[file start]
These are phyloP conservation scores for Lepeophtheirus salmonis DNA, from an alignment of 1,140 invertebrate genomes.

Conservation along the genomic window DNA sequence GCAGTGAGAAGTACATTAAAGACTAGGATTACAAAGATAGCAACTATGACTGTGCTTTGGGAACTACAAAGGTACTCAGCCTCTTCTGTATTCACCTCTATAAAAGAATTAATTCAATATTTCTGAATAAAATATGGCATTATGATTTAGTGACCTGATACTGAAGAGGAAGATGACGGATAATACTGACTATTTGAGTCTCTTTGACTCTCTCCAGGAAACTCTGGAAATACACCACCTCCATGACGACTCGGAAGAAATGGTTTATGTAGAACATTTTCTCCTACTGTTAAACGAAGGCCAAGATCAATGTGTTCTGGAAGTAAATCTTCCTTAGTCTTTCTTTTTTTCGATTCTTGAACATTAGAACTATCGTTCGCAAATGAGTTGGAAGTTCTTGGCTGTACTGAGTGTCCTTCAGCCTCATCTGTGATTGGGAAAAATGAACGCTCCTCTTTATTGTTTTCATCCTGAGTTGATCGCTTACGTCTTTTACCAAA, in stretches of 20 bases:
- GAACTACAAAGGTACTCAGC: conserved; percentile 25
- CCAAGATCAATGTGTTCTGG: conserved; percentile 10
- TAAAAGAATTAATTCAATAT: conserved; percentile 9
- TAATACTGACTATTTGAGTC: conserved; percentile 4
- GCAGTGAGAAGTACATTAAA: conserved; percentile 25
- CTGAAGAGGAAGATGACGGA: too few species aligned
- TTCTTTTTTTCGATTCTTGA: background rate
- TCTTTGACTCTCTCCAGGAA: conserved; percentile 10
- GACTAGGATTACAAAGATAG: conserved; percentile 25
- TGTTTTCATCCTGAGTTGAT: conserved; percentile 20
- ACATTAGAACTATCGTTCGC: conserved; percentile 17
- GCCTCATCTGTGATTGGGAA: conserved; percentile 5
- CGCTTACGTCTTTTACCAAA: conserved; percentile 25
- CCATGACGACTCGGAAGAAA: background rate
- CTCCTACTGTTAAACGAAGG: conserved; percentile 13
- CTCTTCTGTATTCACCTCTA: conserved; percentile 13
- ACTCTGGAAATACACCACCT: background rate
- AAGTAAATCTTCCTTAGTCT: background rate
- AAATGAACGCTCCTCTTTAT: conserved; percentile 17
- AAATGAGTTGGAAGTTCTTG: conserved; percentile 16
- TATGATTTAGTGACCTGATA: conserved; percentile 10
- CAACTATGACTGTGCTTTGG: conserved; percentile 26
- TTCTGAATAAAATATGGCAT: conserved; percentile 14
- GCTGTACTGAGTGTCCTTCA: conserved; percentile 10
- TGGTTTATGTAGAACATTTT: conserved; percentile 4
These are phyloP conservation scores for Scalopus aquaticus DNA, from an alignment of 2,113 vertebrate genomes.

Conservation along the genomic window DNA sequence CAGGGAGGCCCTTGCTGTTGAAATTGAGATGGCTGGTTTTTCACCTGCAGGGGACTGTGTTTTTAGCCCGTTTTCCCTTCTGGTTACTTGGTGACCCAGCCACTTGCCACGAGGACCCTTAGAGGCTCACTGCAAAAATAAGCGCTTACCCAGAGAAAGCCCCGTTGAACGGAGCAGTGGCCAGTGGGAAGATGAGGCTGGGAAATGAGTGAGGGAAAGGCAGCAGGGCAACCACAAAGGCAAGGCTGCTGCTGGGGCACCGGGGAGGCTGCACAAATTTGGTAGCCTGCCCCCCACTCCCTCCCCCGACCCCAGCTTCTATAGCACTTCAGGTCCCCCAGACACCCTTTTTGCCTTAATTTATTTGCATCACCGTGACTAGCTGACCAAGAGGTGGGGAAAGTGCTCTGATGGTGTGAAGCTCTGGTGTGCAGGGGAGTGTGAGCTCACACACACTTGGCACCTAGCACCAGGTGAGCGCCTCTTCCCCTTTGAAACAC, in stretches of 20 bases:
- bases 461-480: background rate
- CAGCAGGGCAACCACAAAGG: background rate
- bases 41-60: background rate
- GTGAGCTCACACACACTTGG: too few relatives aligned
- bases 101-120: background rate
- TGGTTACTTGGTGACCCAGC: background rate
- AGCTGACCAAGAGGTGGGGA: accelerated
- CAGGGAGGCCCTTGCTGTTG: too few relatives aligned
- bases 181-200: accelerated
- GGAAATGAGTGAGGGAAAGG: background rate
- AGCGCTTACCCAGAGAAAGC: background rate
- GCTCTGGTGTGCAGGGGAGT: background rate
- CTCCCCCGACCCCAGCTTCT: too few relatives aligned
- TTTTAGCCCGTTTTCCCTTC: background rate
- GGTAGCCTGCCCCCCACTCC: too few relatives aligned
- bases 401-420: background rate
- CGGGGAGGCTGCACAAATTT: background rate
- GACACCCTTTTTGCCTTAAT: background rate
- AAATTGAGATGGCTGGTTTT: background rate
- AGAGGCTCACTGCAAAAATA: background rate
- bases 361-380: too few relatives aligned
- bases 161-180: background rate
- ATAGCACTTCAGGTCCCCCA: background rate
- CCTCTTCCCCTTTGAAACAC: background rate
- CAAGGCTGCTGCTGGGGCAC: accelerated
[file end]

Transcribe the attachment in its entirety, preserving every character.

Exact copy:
These are phyloP conservation scores for Lepeophtheirus salmonis DNA, from an alignment of 1,140 invertebrate genomes.

Conservation along the genomic window DNA sequence GCAGTGAGAAGTACATTAAAGACTAGGATTACAAAGATAGCAACTATGACTGTGCTTTGGGAACTACAAAGGTACTCAGCCTCTTCTGTATTCACCTCTATAAAAGAATTAATTCAATATTTCTGAATAAAATATGGCATTATGATTTAGTGACCTGATACTGAAGAGGAAGATGACGGATAATACTGACTATTTGAGTCTCTTTGACTCTCTCCAGGAAACTCTGGAAATACACCACCTCCATGACGACTCGGAAGAAATGGTTTATGTAGAACATTTTCTCCTACTGTTAAACGAAGGCCAAGATCAATGTGTTCTGGAAGTAAATCTTCCTTAGTCTTTCTTTTTTTCGATTCTTGAACATTAGAACTATCGTTCGCAAATGAGTTGGAAGTTCTTGGCTGTACTGAGTGTCCTTCAGCCTCATCTGTGATTGGGAAAAATGAACGCTCCTCTTTATTGTTTTCATCCTGAGTTGATCGCTTACGTCTTTTACCAAA, in stretches of 20 bases:
- GAACTACAAAGGTACTCAGC: conserved; percentile 25
- CCAAGATCAATGTGTTCTGG: conserved; percentile 10
- TAAAAGAATTAATTCAATAT: conserved; percentile 9
- TAATACTGACTATTTGAGTC: conserved; percentile 4
- GCAGTGAGAAGTACATTAAA: conserved; percentile 25
- CTGAAGAGGAAGATGACGGA: too few species aligned
- TTCTTTTTTTCGATTCTTGA: background rate
- TCTTTGACTCTCTCCAGGAA: conserved; percentile 10
- GACTAGGATTACAAAGATAG: conserved; percentile 25
- TGTTTTCATCCTGAGTTGAT: conserved; percentile 20
- ACATTAGAACTATCGTTCGC: conserved; percentile 17
- GCCTCATCTGTGATTGGGAA: conserved; percentile 5
- CGCTTACGTCTTTTACCAAA: conserved; percentile 25
- CCATGACGACTCGGAAGAAA: background rate
- CTCCTACTGTTAAACGAAGG: conserved; percentile 13
- CTCTTCTGTATTCACCTCTA: conserved; percentile 13
- ACTCTGGAAATACACCACCT: background rate
- AAGTAAATCTTCCTTAGTCT: background rate
- AAATGAACGCTCCTCTTTAT: conserved; percentile 17
- AAATGAGTTGGAAGTTCTTG: conserved; percentile 16
- TATGATTTAGTGACCTGATA: conserved; percentile 10
- CAACTATGACTGTGCTTTGG: conserved; percentile 26
- TTCTGAATAAAATATGGCAT: conserved; percentile 14
- GCTGTACTGAGTGTCCTTCA: conserved; percentile 10
- TGGTTTATGTAGAACATTTT: conserved; percentile 4
These are phyloP conservation scores for Scalopus aquaticus DNA, from an alignment of 2,113 vertebrate genomes.

Conservation along the genomic window DNA sequence CAGGGAGGCCCTTGCTGTTGAAATTGAGATGGCTGGTTTTTCACCTGCAGGGGACTGTGTTTTTAGCCCGTTTTCCCTTCTGGTTACTTGGTGACCCAGCCACTTGCCACGAGGACCCTTAGAGGCTCACTGCAAAAATAAGCGCTTACCCAGAGAAAGCCCCGTTGAACGGAGCAGTGGCCAGTGGGAAGATGAGGCTGGGAAATGAGTGAGGGAAAGGCAGCAGGGCAACCACAAAGGCAAGGCTGCTGCTGGGGCACCGGGGAGGCTGCACAAATTTGGTAGCCTGCCCCCCACTCCCTCCCCCGACCCCAGCTTCTATAGCACTTCAGGTCCCCCAGACACCCTTTTTGCCTTAATTTATTTGCATCACCGTGACTAGCTGACCAAGAGGTGGGGAAAGTGCTCTGATGGTGTGAAGCTCTGGTGTGCAGGGGAGTGTGAGCTCACACACACTTGGCACCTAGCACCAGGTGAGCGCCTCTTCCCCTTTGAAACAC, in stretches of 20 bases:
- bases 461-480: background rate
- CAGCAGGGCAACCACAAAGG: background rate
- bases 41-60: background rate
- GTGAGCTCACACACACTTGG: too few relatives aligned
- bases 101-120: background rate
- TGGTTACTTGGTGACCCAGC: background rate
- AGCTGACCAAGAGGTGGGGA: accelerated
- CAGGGAGGCCCTTGCTGTTG: too few relatives aligned
- bases 181-200: accelerated
- GGAAATGAGTGAGGGAAAGG: background rate
- AGCGCTTACCCAGAGAAAGC: background rate
- GCTCTGGTGTGCAGGGGAGT: background rate
- CTCCCCCGACCCCAGCTTCT: too few relatives aligned
- TTTTAGCCCGTTTTCCCTTC: background rate
- GGTAGCCTGCCCCCCACTCC: too few relatives aligned
- bases 401-420: background rate
- CGGGGAGGCTGCACAAATTT: background rate
- GACACCCTTTTTGCCTTAAT: background rate
- AAATTGAGATGGCTGGTTTT: background rate
- AGAGGCTCACTGCAAAAATA: background rate
- bases 361-380: too few relatives aligned
- bases 161-180: background rate
- ATAGCACTTCAGGTCCCCCA: background rate
- CCTCTTCCCCTTTGAAACAC: background rate
- CAAGGCTGCTGCTGGGGCAC: accelerated